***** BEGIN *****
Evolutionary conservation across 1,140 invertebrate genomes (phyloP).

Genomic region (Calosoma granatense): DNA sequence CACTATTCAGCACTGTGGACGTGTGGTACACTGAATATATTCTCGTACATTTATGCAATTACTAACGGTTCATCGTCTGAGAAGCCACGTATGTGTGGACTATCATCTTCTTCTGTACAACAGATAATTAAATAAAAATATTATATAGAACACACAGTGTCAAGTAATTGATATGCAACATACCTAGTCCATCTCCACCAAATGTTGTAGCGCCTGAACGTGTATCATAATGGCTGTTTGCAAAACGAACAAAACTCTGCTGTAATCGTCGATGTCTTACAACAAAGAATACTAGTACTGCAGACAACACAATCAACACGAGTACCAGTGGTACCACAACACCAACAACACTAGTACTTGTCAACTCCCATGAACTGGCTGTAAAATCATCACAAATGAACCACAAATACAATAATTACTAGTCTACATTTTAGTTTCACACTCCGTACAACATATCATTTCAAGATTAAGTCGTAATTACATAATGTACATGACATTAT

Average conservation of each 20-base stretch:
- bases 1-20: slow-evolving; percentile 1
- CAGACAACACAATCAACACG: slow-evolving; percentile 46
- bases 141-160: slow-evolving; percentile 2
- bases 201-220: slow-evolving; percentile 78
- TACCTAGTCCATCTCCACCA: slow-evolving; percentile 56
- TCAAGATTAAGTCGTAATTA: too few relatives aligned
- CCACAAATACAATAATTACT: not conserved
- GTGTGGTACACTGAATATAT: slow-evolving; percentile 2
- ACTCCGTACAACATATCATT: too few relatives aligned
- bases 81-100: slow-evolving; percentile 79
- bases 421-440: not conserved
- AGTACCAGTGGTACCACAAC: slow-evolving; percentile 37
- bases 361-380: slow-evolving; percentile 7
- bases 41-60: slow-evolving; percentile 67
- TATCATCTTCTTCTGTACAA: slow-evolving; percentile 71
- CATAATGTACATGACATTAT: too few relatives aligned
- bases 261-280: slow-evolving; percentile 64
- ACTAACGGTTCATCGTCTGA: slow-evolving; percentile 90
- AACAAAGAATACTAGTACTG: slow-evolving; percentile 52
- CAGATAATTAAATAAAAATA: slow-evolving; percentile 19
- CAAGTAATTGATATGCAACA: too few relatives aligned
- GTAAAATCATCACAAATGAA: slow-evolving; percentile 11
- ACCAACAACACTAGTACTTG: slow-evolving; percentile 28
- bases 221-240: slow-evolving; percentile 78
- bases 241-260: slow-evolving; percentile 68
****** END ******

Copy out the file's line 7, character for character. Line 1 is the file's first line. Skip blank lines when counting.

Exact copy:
- bases 201-220: slow-evolving; percentile 78